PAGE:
• A visual schedule of what will happen during the transition visit
  • A visual schedule of what will happen on the first day of school
  • Making sure your child is placed with children from kindergarten that they connect with

You know your child best. You can make suggestions about what will work best for them.

The meeting will also get your input into plans that will help support your child through transition and into Term 1. This meeting and planning generally happens in Terms 3 and 4 of the year before your child starts school.

Plans to support your child

The school may create a number of plans so that all school staff can access the right information about your child and put in place agreed reasonable adjustments:

  • Individual Education Plan for your child’s learning goals and how the school will support these
  • Student Health Support Plan for medical and personal care needs
  • Behaviour Support Plan for behaviour support needs

Transition days

All new preps attend a number of visits to school during Term 4 so they feel more familiar with the classroom, teachers and practicalities such as where the toilets are.

Remember, you can make suggestions about what will make these transition visits a success for your child – such as having additional visits, letting your child visit the classroom before everyone arrives or providing a visual schedule.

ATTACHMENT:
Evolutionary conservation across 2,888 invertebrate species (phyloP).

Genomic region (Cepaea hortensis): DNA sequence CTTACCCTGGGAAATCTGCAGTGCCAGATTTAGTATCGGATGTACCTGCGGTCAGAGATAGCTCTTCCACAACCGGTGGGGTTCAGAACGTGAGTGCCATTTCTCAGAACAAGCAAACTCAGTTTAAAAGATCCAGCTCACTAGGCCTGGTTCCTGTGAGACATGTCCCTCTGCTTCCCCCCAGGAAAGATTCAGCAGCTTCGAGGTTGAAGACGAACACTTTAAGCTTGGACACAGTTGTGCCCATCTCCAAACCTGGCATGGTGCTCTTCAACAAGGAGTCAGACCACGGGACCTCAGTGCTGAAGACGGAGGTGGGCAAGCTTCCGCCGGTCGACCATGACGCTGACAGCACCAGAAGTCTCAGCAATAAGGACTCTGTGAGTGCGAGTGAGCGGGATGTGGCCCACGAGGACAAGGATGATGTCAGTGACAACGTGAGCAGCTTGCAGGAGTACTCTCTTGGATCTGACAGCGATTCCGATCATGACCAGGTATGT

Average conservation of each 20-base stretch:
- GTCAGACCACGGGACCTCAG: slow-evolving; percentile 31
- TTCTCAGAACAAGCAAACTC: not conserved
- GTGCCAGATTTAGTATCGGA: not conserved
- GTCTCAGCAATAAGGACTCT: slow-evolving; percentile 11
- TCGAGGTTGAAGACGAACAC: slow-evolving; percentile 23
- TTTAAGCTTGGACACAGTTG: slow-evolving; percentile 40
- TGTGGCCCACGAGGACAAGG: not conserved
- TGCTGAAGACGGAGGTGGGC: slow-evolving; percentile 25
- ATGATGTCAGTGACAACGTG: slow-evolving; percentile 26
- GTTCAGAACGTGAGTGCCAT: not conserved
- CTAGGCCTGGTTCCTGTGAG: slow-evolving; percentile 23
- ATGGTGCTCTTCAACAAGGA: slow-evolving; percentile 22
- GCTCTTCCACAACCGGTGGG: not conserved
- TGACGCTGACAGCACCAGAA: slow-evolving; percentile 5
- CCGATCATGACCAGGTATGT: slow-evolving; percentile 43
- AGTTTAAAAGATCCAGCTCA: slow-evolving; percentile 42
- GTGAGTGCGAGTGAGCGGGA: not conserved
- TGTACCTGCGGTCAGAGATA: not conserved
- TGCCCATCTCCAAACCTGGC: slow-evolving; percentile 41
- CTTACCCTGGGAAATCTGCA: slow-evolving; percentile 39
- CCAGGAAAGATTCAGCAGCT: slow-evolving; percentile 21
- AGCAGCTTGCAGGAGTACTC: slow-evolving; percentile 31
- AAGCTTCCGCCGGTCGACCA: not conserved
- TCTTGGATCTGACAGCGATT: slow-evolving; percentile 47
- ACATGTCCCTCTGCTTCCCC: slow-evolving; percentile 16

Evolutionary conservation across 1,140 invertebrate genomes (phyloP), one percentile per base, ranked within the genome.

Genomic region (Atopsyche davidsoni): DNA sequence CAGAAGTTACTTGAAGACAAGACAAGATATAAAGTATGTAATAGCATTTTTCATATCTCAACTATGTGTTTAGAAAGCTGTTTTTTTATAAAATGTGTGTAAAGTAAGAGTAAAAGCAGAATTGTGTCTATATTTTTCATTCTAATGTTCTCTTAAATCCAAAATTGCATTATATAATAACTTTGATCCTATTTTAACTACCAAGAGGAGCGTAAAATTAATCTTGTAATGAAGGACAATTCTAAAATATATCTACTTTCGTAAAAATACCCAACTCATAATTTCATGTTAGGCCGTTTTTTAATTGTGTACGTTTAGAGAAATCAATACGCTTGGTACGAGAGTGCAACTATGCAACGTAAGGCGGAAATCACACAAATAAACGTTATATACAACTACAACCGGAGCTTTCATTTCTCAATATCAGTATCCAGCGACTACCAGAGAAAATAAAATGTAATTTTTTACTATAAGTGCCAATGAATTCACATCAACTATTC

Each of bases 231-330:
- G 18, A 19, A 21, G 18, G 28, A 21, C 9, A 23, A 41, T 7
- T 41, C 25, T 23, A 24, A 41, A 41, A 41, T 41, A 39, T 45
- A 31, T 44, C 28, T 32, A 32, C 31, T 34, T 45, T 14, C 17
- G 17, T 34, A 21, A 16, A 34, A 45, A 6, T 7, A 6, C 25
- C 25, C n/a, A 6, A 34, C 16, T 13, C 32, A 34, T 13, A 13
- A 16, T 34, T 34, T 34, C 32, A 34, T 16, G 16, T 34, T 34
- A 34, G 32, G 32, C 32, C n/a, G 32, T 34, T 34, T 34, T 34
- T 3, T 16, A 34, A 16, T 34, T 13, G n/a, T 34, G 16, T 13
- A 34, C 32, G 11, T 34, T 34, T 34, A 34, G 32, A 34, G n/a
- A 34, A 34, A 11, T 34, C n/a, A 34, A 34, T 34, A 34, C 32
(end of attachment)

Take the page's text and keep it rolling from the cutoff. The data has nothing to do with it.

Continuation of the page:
5. What you can do to support your child

  • Follow up with your child’s kindergarten or school if they haven’t contacted you by the start of Term 3
  • Share information and attend meetings
  • Help your child feel comfortable at school – extra visits, playing in the playground after school and on the weekend
  • Use social stories to help your child to understand school routines
  • Practise skills at home such as packing and unpacking their bag, using their sun hat, going to the toilet, fastening their clothing, washing their hands, and opening lunch boxes and drink bottles
  • Arrange playdates with other children who will be in your child’s class
  • Ask your child’s teacher what the routine is for the day so that you both know what to expect
  • Get involved in the school community

6. Once school starts

Good communication helps the school to work with you to support your child’s learning and wellbeing. This can include informal communication such as a quick chat at pick-up or drop-off times as well as formal communication through Student Support Group meetings.

Ask your child’s teacher if they are happy to communicate by email or make an appointment to discuss a particular issue in more detail. Find a way of communicating that suits you both.

Let the school know if there is anything happening at home that might affect your child at school. The school should also let you know if your child is having any difficulties at school.

A communication book can be a useful way to share information. This is a book that travels with your child from home to school and back. Both you and the teacher can write in the book about how your child is going.

Ask for a Student Support Group meeting for early in Term 1 to find out how your child is settling in and continue to develop their Individual Education Plan.

Useful links

Starting school for children with additional needs